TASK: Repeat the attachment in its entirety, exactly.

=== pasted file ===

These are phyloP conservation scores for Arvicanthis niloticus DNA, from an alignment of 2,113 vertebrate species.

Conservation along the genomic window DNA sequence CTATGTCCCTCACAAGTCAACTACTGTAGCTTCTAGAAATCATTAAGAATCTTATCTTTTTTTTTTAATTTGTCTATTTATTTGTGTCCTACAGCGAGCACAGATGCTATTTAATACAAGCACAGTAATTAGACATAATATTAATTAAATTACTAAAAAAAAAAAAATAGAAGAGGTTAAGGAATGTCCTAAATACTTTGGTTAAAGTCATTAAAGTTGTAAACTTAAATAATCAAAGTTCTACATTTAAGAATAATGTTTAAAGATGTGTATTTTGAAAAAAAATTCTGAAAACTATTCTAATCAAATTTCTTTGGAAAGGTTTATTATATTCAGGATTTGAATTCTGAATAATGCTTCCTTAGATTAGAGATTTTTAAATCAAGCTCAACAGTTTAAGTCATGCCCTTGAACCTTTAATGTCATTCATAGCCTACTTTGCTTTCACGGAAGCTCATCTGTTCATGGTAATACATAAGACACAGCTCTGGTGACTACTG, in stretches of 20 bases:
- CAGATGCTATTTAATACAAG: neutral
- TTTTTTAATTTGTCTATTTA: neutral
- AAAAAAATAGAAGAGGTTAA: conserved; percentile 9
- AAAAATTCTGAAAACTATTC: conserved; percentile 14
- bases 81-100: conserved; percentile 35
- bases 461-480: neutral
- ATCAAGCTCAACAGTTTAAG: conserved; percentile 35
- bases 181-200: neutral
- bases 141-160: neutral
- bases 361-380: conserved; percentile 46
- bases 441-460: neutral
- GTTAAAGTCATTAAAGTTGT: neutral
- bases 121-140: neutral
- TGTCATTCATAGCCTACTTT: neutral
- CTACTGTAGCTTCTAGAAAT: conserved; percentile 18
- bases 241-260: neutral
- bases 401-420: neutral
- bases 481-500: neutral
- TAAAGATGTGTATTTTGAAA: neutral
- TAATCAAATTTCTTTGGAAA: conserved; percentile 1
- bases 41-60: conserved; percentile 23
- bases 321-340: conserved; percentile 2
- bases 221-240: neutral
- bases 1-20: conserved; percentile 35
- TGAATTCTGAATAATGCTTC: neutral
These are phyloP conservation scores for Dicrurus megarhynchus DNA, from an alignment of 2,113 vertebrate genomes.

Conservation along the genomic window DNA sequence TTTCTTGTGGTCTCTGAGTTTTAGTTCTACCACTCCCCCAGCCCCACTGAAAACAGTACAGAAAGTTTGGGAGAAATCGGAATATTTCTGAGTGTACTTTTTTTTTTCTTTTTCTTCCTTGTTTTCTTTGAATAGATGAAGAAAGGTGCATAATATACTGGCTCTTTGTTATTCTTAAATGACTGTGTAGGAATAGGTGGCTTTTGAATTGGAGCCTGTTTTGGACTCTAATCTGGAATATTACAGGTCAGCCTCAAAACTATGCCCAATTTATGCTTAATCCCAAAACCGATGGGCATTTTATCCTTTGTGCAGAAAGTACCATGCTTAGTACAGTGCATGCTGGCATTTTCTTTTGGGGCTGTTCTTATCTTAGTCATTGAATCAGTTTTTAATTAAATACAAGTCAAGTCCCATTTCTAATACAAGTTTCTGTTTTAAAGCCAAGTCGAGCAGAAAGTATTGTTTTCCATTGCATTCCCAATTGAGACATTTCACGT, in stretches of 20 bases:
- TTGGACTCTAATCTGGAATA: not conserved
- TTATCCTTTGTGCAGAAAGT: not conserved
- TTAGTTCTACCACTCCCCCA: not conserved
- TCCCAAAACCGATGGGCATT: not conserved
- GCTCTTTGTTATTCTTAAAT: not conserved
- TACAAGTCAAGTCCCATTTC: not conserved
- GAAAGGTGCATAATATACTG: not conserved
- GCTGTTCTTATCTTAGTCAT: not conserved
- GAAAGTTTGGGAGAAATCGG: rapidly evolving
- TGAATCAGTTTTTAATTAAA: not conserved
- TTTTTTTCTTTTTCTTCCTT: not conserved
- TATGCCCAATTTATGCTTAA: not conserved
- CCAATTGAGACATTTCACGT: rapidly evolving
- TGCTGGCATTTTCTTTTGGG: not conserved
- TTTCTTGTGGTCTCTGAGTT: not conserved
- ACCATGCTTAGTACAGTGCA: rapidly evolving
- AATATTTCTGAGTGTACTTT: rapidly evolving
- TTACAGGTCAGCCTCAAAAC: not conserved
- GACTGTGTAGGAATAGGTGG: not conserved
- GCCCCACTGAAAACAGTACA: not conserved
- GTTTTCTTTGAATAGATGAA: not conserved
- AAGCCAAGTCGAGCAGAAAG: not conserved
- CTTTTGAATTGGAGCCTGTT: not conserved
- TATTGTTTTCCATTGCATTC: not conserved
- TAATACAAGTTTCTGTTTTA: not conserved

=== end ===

These are phyloP conservation scores for Arvicanthis niloticus DNA, from an alignment of 2,113 vertebrate species.

Conservation along the genomic window DNA sequence CTATGTCCCTCACAAGTCAACTACTGTAGCTTCTAGAAATCATTAAGAATCTTATCTTTTTTTTTTAATTTGTCTATTTATTTGTGTCCTACAGCGAGCACAGATGCTATTTAATACAAGCACAGTAATTAGACATAATATTAATTAAATTACTAAAAAAAAAAAAATAGAAGAGGTTAAGGAATGTCCTAAATACTTTGGTTAAAGTCATTAAAGTTGTAAACTTAAATAATCAAAGTTCTACATTTAAGAATAATGTTTAAAGATGTGTATTTTGAAAAAAAATTCTGAAAACTATTCTAATCAAATTTCTTTGGAAAGGTTTATTATATTCAGGATTTGAATTCTGAATAATGCTTCCTTAGATTAGAGATTTTTAAATCAAGCTCAACAGTTTAAGTCATGCCCTTGAACCTTTAATGTCATTCATAGCCTACTTTGCTTTCACGGAAGCTCATCTGTTCATGGTAATACATAAGACACAGCTCTGGTGACTACTG, in stretches of 20 bases:
- CAGATGCTATTTAATACAAG: neutral
- TTTTTTAATTTGTCTATTTA: neutral
- AAAAAAATAGAAGAGGTTAA: conserved; percentile 9
- AAAAATTCTGAAAACTATTC: conserved; percentile 14
- bases 81-100: conserved; percentile 35
- bases 461-480: neutral
- ATCAAGCTCAACAGTTTAAG: conserved; percentile 35
- bases 181-200: neutral
- bases 141-160: neutral
- bases 361-380: conserved; percentile 46
- bases 441-460: neutral
- GTTAAAGTCATTAAAGTTGT: neutral
- bases 121-140: neutral
- TGTCATTCATAGCCTACTTT: neutral
- CTACTGTAGCTTCTAGAAAT: conserved; percentile 18
- bases 241-260: neutral
- bases 401-420: neutral
- bases 481-500: neutral
- TAAAGATGTGTATTTTGAAA: neutral
- TAATCAAATTTCTTTGGAAA: conserved; percentile 1
- bases 41-60: conserved; percentile 23
- bases 321-340: conserved; percentile 2
- bases 221-240: neutral
- bases 1-20: conserved; percentile 35
- TGAATTCTGAATAATGCTTC: neutral
These are phyloP conservation scores for Dicrurus megarhynchus DNA, from an alignment of 2,113 vertebrate genomes.

Conservation along the genomic window DNA sequence TTTCTTGTGGTCTCTGAGTTTTAGTTCTACCACTCCCCCAGCCCCACTGAAAACAGTACAGAAAGTTTGGGAGAAATCGGAATATTTCTGAGTGTACTTTTTTTTTTCTTTTTCTTCCTTGTTTTCTTTGAATAGATGAAGAAAGGTGCATAATATACTGGCTCTTTGTTATTCTTAAATGACTGTGTAGGAATAGGTGGCTTTTGAATTGGAGCCTGTTTTGGACTCTAATCTGGAATATTACAGGTCAGCCTCAAAACTATGCCCAATTTATGCTTAATCCCAAAACCGATGGGCATTTTATCCTTTGTGCAGAAAGTACCATGCTTAGTACAGTGCATGCTGGCATTTTCTTTTGGGGCTGTTCTTATCTTAGTCATTGAATCAGTTTTTAATTAAATACAAGTCAAGTCCCATTTCTAATACAAGTTTCTGTTTTAAAGCCAAGTCGAGCAGAAAGTATTGTTTTCCATTGCATTCCCAATTGAGACATTTCACGT, in stretches of 20 bases:
- TTGGACTCTAATCTGGAATA: not conserved
- TTATCCTTTGTGCAGAAAGT: not conserved
- TTAGTTCTACCACTCCCCCA: not conserved
- TCCCAAAACCGATGGGCATT: not conserved
- GCTCTTTGTTATTCTTAAAT: not conserved
- TACAAGTCAAGTCCCATTTC: not conserved
- GAAAGGTGCATAATATACTG: not conserved
- GCTGTTCTTATCTTAGTCAT: not conserved
- GAAAGTTTGGGAGAAATCGG: rapidly evolving
- TGAATCAGTTTTTAATTAAA: not conserved
- TTTTTTTCTTTTTCTTCCTT: not conserved
- TATGCCCAATTTATGCTTAA: not conserved
- CCAATTGAGACATTTCACGT: rapidly evolving
- TGCTGGCATTTTCTTTTGGG: not conserved
- TTTCTTGTGGTCTCTGAGTT: not conserved
- ACCATGCTTAGTACAGTGCA: rapidly evolving
- AATATTTCTGAGTGTACTTT: rapidly evolving
- TTACAGGTCAGCCTCAAAAC: not conserved
- GACTGTGTAGGAATAGGTGG: not conserved
- GCCCCACTGAAAACAGTACA: not conserved
- GTTTTCTTTGAATAGATGAA: not conserved
- AAGCCAAGTCGAGCAGAAAG: not conserved
- CTTTTGAATTGGAGCCTGTT: not conserved
- TATTGTTTTCCATTGCATTC: not conserved
- TAATACAAGTTTCTGTTTTA: not conserved